Today we’re talking about what you need to know before organizing your own anthology.


First and foremost I’d like to thank Salem Cross and Cassia Briar for walking me through a lot of this information and answering my questions. Y’all rock.

So, you’re thinking of organizing an anthology? A good way to get a feel for what anthologies are like is to participate in several yourself before committing to running your own. Take note of what you like and dislike about how those anthologies are run. What would you like to emulate with your own? What would you like to improve?

However much work you think it’s going to be to run an anthology, it’s likely going to be more than that. When you go from participant to organizer, not only are you providing a story for the anthology, but you also become the person to make the contract, the person that is everyone’s communication point, the person who deals with the distributor and any issues that might arise, the person that has to arrange the cover and formatting, the person who has to keep everyone updated and ensure that everyone gets paid on time and correctly, among many other tasks. 

Having some relevant experience, such as being a project manager, being a teacher, or being a parent, can give you a nice boost in knowing how to handle situations as they come up. While that’s not necessary to start your own anthology, it certainly won’t hurt. It can also be very helpful if you have someone that can answer any questions you can’t, such as a friend or colleague that’s organized anthologies before and is willing to offer guidance as needed, or even a potential partnership so you can be mentored through the process in a shared organizer role.

Let’s start with the basics:

What type of anthology are you intending to run?

You have three options and they all have different goals and are run differently.

1) List aim: The goal is to get the anthology onto one of the bestseller lists, such as the USA Today Bestsellers List. Please keep in mind that at the time of recording the USA Today list is on hiatus and has not announced its return, so be sure to do research into which lists are active and which accept indie published books.

2) Charity: The goal is to raise money for a charitable donation and awareness for the associated cause. You will often see a lot of these pop up in times of crisis. 

3) Money makers: The goal is to earn as much money as possible for the organizer and participants, and to increase exposure for everyone involved.

How are you going to acquire stories for the anthology?

There are three main options:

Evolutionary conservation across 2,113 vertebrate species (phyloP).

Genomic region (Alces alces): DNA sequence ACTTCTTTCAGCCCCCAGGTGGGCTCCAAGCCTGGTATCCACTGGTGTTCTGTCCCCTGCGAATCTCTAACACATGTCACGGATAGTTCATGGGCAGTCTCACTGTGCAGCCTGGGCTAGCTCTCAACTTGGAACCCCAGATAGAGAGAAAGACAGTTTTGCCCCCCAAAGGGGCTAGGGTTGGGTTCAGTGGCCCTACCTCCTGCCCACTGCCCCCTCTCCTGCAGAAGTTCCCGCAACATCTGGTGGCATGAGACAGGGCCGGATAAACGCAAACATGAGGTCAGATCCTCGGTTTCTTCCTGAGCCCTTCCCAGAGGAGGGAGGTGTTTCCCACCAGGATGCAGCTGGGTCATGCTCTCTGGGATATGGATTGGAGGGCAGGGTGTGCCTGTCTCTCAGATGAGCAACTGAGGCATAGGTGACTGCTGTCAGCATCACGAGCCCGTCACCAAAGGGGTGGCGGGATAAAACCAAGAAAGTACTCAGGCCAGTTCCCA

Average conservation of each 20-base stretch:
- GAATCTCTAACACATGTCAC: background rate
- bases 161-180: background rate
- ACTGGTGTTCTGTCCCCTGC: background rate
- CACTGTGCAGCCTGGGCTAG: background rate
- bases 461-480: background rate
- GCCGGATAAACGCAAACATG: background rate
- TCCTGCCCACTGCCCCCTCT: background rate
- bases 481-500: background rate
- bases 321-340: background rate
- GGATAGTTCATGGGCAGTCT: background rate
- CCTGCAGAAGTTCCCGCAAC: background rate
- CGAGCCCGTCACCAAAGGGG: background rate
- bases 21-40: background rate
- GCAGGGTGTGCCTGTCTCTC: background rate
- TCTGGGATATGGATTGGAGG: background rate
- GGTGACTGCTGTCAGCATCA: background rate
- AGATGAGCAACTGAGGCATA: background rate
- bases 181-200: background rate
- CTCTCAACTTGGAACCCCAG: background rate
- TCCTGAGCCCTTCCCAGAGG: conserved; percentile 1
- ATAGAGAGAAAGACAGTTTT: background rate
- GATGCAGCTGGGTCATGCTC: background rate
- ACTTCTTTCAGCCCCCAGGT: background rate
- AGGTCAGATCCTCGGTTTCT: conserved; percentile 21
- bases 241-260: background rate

1) Open call: The anthology is open to anyone, you’re not going to be reading their stories beforehand, you just have a certain number of slots to fill and it’s essentially a first come first serve system.

2) Submission based: Authors will submit already completed stories, you will review them, and you will select the stories that you feel best suit the anthology.

3) Invite only: You will have specific authors in mind for an anthology that you know already write stories that align with your goals for the anthology. 

What formats are you intending the anthology to be in?

Most anthologies are going to be available in ebook and paperback, and maybe a hardcover if you want to go that route. 

Keep in mind that you’ll need additional covers for the paperback and hardcover to accommodate for the wrap and different sizes. Be sure that the buy-in you select accounts for your plans. 

Whichever formats you choose, be sure to acquire the rights for those formats from the authors. Be very clear in the contract that those are the rights being acquired and for how long. Anthologies are more likely to get flagged than other books, and if it gets flagged then the distributor will most likely require you to prove that you have the rights to publish. In order to prove you have those rights you’ll need to be able to produce signed contracts that stipulate you’re in possession of the rights for every story in the anthology for the formats the anthology exists in. If you fail to produce proof, then your account may be terminated, which is a very big problem for you and for all of your participants that are expecting to be paid. 

How many authors are you intending to include?

You’re relatively unburdened by limits if the anthology is going to be ebook only, but if you’re intending to have a paperback version of the anthology there’s a limit on how long a single book can be for printing purposes. This goes hand in hand with the next point.